When the popular LaxPower website shut down last offseason, MaxLax undertook a project to create our own mathematical formula to compare teams in order to give fans — and coaches and players — an additional method of comparing teams.
In the initial calculation, run before Monday’s games, the top of the MaxLax LA Girls Lacrosse Power Rankings looks remarkably similar to the coaches poll Top 20 released Monday, with Palos Verdes, Redondo Union, Westlake and Glendale ranked Nos. 1 through 4.
The algorithm did produce a couple of interesting rankings that deviate from the coaches poll significantly. Newbury Park, for example, is No. 9 in the coaches poll but No. 5 according to the power ranking, although it should be noted the Panthers (2-0) showed only two game results through Saturday, when the calculation was made. Friday’s home game against No. 3 Westlake should provide more insight into the Panthers.
Marlborough, too, is rated much higher by the algorithm at No. 8 than by the coaches poll, which has the Mustangs (2-4) ranked No. 17. Losses to Westlake, Glendale, Crescenta Valley and Chaminade — all Top 10 in the power ranking — prevented Marlborough from dropping far in the calculation.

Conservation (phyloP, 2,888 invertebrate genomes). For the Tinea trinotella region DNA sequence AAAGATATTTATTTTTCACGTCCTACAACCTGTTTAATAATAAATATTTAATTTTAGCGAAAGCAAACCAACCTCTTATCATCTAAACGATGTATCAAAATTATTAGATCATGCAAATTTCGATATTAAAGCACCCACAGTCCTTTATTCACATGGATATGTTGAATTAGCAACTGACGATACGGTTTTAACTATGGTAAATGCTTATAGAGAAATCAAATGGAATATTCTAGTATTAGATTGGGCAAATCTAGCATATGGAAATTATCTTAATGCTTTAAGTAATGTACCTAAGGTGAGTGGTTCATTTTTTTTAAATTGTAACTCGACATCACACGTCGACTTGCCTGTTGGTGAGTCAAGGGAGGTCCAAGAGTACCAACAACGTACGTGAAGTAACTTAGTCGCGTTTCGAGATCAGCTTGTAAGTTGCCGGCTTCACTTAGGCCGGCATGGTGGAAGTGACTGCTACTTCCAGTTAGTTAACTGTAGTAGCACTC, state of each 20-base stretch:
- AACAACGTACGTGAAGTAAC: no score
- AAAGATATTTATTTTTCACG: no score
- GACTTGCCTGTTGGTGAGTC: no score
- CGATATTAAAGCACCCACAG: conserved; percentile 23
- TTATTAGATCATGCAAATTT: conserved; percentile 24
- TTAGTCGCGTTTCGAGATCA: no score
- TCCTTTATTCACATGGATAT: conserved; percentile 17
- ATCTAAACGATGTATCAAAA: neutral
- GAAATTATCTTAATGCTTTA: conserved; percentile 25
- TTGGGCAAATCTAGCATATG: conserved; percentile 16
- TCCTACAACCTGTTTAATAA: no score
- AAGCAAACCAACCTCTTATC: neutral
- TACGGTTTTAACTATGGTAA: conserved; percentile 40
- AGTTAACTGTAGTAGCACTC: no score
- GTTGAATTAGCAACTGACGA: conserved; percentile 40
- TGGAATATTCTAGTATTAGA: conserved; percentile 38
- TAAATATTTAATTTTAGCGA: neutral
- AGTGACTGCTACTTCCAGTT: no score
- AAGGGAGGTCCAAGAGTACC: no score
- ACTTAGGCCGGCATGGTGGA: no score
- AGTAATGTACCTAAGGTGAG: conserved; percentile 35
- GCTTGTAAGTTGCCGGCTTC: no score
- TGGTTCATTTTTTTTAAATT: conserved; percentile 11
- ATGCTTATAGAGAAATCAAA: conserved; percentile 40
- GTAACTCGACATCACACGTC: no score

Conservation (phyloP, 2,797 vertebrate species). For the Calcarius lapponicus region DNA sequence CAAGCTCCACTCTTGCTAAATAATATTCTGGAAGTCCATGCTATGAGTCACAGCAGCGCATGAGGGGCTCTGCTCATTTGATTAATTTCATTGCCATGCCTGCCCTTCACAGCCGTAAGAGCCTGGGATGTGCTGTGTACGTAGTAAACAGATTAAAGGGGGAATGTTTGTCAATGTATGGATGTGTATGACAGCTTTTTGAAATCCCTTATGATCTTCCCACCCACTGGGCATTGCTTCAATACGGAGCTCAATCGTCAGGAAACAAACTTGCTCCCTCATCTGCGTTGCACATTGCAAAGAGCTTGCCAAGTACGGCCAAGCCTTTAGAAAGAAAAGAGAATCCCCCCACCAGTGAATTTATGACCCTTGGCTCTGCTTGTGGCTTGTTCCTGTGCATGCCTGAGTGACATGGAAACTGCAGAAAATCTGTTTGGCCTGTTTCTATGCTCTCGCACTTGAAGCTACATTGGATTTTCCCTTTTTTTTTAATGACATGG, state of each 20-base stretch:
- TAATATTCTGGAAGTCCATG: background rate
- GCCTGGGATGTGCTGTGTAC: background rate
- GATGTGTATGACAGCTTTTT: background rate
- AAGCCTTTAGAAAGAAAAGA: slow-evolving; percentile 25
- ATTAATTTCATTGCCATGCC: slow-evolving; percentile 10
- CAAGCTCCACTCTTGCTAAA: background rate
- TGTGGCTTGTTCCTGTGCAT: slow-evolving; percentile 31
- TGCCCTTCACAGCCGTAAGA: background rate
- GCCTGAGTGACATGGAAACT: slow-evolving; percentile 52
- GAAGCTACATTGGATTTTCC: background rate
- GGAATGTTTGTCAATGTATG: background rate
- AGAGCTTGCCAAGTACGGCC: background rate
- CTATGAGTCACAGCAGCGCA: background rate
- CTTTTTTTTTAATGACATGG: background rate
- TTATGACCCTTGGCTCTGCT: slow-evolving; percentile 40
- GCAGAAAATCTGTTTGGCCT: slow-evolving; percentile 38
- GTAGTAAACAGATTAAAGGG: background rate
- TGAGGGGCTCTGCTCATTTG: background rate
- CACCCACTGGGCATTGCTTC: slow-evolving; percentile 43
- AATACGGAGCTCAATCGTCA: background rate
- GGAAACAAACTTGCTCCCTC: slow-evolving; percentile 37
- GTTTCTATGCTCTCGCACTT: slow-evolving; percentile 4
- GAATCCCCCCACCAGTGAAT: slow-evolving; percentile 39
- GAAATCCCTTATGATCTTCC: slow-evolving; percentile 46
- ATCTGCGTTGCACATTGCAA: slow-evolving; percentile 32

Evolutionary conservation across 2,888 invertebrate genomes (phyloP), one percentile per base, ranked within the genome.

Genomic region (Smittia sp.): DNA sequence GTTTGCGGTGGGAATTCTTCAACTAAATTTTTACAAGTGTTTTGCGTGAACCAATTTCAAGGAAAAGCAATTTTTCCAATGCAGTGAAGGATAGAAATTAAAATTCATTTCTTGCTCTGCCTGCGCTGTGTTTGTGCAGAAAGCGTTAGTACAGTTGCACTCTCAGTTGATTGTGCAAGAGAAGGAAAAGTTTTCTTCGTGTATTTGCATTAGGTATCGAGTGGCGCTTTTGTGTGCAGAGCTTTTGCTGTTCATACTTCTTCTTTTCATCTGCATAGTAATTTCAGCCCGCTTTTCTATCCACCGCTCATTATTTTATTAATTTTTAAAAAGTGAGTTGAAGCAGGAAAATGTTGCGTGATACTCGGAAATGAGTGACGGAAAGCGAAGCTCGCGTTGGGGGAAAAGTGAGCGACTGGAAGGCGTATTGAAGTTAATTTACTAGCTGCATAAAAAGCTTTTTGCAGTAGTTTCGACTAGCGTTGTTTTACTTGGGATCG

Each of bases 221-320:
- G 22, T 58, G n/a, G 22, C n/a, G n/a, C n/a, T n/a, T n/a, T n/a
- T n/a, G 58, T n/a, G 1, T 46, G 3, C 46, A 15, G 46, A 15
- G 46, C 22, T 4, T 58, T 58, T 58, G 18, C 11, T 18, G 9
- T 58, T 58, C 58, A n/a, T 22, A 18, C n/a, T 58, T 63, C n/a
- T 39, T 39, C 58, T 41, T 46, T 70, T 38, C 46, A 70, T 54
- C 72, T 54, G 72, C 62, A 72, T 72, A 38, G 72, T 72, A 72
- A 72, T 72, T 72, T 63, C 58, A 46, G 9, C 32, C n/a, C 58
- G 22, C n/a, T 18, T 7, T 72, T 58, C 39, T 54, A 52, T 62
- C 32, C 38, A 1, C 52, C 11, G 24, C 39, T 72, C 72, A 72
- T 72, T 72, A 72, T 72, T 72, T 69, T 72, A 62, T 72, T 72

In contrast, three teams ranked in the Top 15 of the coaches poll were ranked lower by the algorithm — Oak Park, Downey and Palisades.
The complete MaxLax LA Girls Lacrosse Power Rankings are available here, with a MaxLax subscription.
Developed by Michael Traub (Aliso Niguel ’13, MIT ’17), the algorithm processes the final scores of completed games to calculate a rating based on each team’s goal differential in competitive games.
The objective is to determine what each game outcome teaches us about a given team, then reflect that in a numerical rating. An expected blowout that actually ends as a blowout is non-competitive and teaches us nothing. An expected blowout that winds up being close, or competitive, teaches us something.
For these reasons, the algorithm relies heavily on the concept of competitive games, defined as those in which the score was close or was expected to be close based on each team’s relative power rating. These games reveal a team’s true quality and have much more influence over the ratings than non-competitive games.
To hedge against teams receiving credit for running up the score in non-competitive games, the algorithm also evaluates how much a particular game should influence the ratings by calculating a “competitive factor” (CF). Games with a high CF influence the power ratings more than a game with a low CF.
Have questions or comments about the new feature? Contact us at firstname.lastname@example.org.
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